Red clover flower flour is easy to make, all you need to do is forage (or grow) some clover and pound it into tiny bits. You can mix red and white clover together to make this survival flour substitute, as well.
To make red clover flour you must grind up the flowerheads – and leaves if you would like, and then store in an airtight container until ready to use. It is just that simple, folks. Now, this red clover survival flour is not exactly a true flour, but it can be used as a substitute for part of traditional flour in a recipe to stretch your stockpiled flour further.
The red clover blossoms add a nice bit of sweetness to any recipe, especially the red ones, making them superb additives to any muffin, cake, cookie or winter time recipe.
While the leaves and stems are fine to leave attached to the flowerhead when making this foraged flour, their taste can be a lot stronger than the flower portion of the plant – and a bit overwhelming for some.
Red Clover Flower Flour
- First you must forage, clean, and then dry the red clover and – or white clover you will be using in the flour substitute project.Forage red clover flour and dry them before grinding into a flour substitute. Fresh clover flowerheads have been used to make flour, but it does not store well… at all. If it is a sunny and warm day, you can just lay the red clover flowerheads out on a rack with a screen over top of them to try in only a few hours.You can also dry the clover flowerheads in an electric dehydrator on the herb setting for approximately four hours.If neither sun drying or an electric dehydrator are an option, place the clover flowerheads onto a baking cooling rack on the kitchen counter and allow them to air dry indoors overnight to 24 hours – depending upon the interior temperature and humidity.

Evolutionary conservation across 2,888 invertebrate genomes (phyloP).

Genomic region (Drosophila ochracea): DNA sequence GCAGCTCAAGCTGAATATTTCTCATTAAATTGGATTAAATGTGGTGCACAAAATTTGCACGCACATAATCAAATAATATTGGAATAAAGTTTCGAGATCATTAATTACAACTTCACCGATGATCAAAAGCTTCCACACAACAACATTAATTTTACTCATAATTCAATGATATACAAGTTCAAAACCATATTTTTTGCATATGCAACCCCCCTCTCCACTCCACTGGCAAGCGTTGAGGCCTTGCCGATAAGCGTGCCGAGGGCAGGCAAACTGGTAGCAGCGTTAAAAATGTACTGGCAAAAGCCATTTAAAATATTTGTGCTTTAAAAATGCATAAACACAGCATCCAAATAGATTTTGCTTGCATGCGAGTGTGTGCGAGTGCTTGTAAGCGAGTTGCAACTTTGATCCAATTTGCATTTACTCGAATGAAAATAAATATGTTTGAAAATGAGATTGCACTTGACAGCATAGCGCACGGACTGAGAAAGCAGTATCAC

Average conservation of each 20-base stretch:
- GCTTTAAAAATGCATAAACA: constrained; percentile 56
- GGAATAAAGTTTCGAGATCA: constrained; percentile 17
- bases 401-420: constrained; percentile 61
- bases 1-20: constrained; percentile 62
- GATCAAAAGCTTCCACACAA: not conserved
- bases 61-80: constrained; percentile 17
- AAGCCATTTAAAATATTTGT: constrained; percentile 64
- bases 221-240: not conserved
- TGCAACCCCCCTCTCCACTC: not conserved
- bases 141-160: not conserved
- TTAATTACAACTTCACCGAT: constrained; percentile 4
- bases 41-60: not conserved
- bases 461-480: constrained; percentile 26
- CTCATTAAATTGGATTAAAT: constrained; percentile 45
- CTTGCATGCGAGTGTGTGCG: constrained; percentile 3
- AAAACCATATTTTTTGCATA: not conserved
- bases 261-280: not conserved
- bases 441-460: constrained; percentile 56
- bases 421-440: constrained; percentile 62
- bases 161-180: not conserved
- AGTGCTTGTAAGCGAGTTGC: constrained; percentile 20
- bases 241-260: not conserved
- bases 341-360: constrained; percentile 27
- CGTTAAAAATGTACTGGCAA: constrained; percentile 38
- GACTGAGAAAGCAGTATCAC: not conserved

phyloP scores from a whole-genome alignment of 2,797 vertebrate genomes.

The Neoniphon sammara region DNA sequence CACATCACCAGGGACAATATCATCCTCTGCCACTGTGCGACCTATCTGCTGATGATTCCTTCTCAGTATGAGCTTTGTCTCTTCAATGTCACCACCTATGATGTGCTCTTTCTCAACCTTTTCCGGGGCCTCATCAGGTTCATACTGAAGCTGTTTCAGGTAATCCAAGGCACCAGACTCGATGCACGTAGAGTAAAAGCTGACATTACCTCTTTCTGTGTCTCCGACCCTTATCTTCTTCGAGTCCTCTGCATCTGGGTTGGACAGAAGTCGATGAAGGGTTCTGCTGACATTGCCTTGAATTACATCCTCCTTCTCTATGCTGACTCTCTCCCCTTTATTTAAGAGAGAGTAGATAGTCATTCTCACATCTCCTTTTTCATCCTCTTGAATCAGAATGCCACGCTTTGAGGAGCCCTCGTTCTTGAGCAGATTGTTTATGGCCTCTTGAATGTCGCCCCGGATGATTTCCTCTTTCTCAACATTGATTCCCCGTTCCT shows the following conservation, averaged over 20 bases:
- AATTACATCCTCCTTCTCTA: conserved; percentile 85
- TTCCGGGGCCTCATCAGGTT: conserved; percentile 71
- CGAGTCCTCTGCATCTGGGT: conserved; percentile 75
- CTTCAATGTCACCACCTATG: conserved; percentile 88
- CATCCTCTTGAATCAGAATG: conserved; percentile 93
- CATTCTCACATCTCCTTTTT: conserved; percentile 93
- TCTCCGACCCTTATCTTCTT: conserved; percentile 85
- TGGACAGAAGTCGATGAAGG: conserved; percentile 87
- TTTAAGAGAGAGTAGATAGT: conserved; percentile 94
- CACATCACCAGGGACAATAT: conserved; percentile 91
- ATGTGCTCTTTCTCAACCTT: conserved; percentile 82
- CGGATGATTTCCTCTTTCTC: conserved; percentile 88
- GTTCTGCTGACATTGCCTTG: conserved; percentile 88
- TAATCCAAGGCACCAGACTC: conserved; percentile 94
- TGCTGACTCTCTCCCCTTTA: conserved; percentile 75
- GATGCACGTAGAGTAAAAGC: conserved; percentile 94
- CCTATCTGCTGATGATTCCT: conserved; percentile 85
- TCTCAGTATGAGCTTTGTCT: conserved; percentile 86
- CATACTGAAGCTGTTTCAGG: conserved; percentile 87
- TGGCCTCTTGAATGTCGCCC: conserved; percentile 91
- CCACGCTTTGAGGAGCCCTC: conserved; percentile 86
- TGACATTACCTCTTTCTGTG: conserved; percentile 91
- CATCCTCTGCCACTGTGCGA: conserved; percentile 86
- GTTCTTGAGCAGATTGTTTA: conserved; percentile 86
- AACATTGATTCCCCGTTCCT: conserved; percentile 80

- Pound the clover flour heads into a flour-like consistency using a mortar and pestle, blender, or food processor. Doing this by hand is not difficult, but it is a LOT more time consuming.
- Be very careful when using your fingers to remove the red clover flour from a blender. I have poked my fingers with the sharp blades more times than I care to count trying to get every last bit scooped out.
This is what the finished flour looks like:
Store the red clover flour in an airtight container until ready to use. In my experience, when the clover has been properly washed, dried, and stored it will be good for up to five years. Always store out of direct sunlight in a cool and dry place.
Red clover or a mixture of red and white clover flour does not meld ingredients in baked goods together as well as a traditional flour. This is why the foraged survival flour is primarily used as a substitute, and not the sole baking flour in a recipe.
The clover, regardless of the type you choose to use, has a wonderful light sweet flavor that some folks liken to spring peas. I have never eaten peas, spring or otherwise, but can attest to the nice sweet taste of clover flour in baked goods. Clover flour also gives baked goods a bit of a springy texture similar to that of sponge cake.
While red clover is deemed likely safe and to have possible medicinal value, its use has not been approved by the FDA. Not everyone is well suited to consume red clover, especially if you are undergoing chemotherapy or are on blood thinning medication.
If you want to give red clover flour a try in your next baking recipe but cannot find enough to make a decent amount of flour, just clean and dry a handful of flowerheads and stir them into your recipe to get a little taste of the added flavor and texture.